Interview with Lucien Engelen, by Wouter Wolters
Looking back on TEDxMaastricht 2012 Lucien Engelen is the first to mention that it was different. TEDxMaastricht 2011 was aimed at the perspective of the patient. After the event several people asked Lucien: what about the part of the professional? Therefore the 2012 edition was aimed at the professional. Another difference was the fact that expectations in 2012 were sky-high. Finally the last minute cancellations of three non-Radboud speakers made the 2012 a more Radboud tinted edition than foreseen.
That being said Lucien looks back on a successful TEDxMaastricht edition, which gave birth to a lot of new collaborations and connections between attendees and speakers. But also for Radboud Medical Centre as Lucien states: “It’s nice to share good ideas though let’s also do something with those ideas! All the collaborations that came out of those contacts are priceless!”
TEDxMaastricht personally brought him an extra drive to carry on with what he has started given all the positive feedback from attendees, Radboud colleagues and outside of it. The feedback that helps to convince colleagues that Radboud needs to take the next step that entails killing Lean projects and jointly reconfiguring care as a chain process instead of as a production model. A fluid process that begins at a client’s home instead of in a hospital’s reception desk and where patients are equal participants based on information, choices, involvement and comfort instead of being treated as packages that get transferred from one department to another. And finally a process that takes into account change is the only permanence in healthcare for the next decade. It’s therefore important to show people the way, make clear what to expect and stimulate initiatives instead of regulating every step by guidelines. But above all Radboud MC is moving to chain processes because it wants to ensure that the only constant factor within healthcare remains in sight: the patient.
The story behind TEDxNijmegen 2013
“We are all in a sort of rat race, getting more stimuli than ever” Lucien says. Technology is getting cheaper, becoming more attainable every day and enabling us to enhance life ultimately. The important questions are: do we want this and when are we satisfied? Lucien therefore expects ethics to become one of the most important themes for the future. These insights reflects the three main principles behind TEDxNijmegen 2013:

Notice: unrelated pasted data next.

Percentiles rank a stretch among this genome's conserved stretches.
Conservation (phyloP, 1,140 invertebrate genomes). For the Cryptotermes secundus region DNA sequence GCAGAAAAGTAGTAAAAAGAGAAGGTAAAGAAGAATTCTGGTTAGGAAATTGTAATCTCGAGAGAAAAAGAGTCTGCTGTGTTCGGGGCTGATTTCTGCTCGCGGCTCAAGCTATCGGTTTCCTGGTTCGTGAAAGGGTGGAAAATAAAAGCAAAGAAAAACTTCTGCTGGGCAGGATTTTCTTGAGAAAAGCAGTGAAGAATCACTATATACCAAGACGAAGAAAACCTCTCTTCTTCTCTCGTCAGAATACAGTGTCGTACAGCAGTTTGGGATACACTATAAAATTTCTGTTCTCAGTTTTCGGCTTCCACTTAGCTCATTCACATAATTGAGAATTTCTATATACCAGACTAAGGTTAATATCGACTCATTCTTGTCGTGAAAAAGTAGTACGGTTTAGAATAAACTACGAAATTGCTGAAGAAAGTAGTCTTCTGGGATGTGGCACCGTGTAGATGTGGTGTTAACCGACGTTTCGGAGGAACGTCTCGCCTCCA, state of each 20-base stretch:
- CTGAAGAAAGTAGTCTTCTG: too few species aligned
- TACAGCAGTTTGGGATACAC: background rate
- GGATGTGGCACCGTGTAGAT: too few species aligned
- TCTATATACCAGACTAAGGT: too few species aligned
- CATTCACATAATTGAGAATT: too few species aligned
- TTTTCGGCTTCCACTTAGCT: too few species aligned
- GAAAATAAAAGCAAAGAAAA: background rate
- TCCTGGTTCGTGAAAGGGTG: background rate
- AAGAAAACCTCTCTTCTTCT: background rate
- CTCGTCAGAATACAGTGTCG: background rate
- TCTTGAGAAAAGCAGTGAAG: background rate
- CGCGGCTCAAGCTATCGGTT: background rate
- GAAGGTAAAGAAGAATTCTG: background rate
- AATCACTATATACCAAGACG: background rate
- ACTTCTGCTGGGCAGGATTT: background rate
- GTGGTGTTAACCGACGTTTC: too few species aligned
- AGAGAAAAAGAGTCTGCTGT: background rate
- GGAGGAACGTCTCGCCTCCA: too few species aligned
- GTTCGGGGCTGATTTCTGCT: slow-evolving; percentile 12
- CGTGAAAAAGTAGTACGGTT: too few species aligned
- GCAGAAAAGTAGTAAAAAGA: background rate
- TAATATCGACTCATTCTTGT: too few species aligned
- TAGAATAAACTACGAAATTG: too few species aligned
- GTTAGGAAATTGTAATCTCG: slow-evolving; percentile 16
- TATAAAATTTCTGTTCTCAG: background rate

1 – Daring to admit that not everything can be enhanced
2 – The value of creativity
3 – Technology is no longer the question, people are.
The challenge is to inspire people so they become participants. Therefore the line-up consists of speakers across age who inspire one another by creativity: letting you realize, in the light of Sir Ken Robinson’s message, it’s one of the most important skills for the future.
Being curious for how a line-up arises, Lucien answers “usually it appears the best ideas for a talk arise from a conversation at a table that isn’t primarily about TEDxNijmegen”. Like when Lucien was talking to Marcel Olde Rikkert (Professor Geriatrics at Radboud University) about the biggest challenges and themes in his field. Olde Rikkert told about how he took a sabbatical and attended a lecture by the 95 year old Edward Gerjuoy (emeritus Physics Professor). For the first time in many years Olde-Rikkert remained seated after the lecture, blown away by his insights. Where we generally think everything stops when you get old, Gerjuoy proved the complete opposite.
Another example is when Lucien was tipped through Twitter by European Commissioner for Digital Agenda Neelie Kroes on Eastern Monday about Hello Europe: an initiative by three young Belgians who want to place screens as big as tennis courts to connect Europeans. This way people can get to know each other but also to jointly give concerts while the string players are in Barcelona and players of the drum sections are in Amsterdam.
TEDxNijmegen 2014 and beyond
Asking Lucien when he is done with TEDxNijmegen he points out that a next TEDxNijmegen depends on whether the format still lives up to its needs. Though he promises he keeps organizing conferences as long as they prove beneficial to the needed change. Personally he isn’t done before he made a difference in patient care and this is embedded in science and education.
In last year’s edition of the TEDxMaastricht live-magazine Lucien told me he expects to die of cancer, like his parents, before he turns 65. This year he admits he falls short when it comes to enhancing his own life, in terms of eating healthy and doing workouts. Then again, in the light of Gerjuoy talk, doing in life what he finds most important gives him energy. Regarding this: if are you inspired by Lucien and his team then do something in return by twittering (since he has quit email) your stories and examples of a healthy lifestyle to ensure yourself of many more events to come.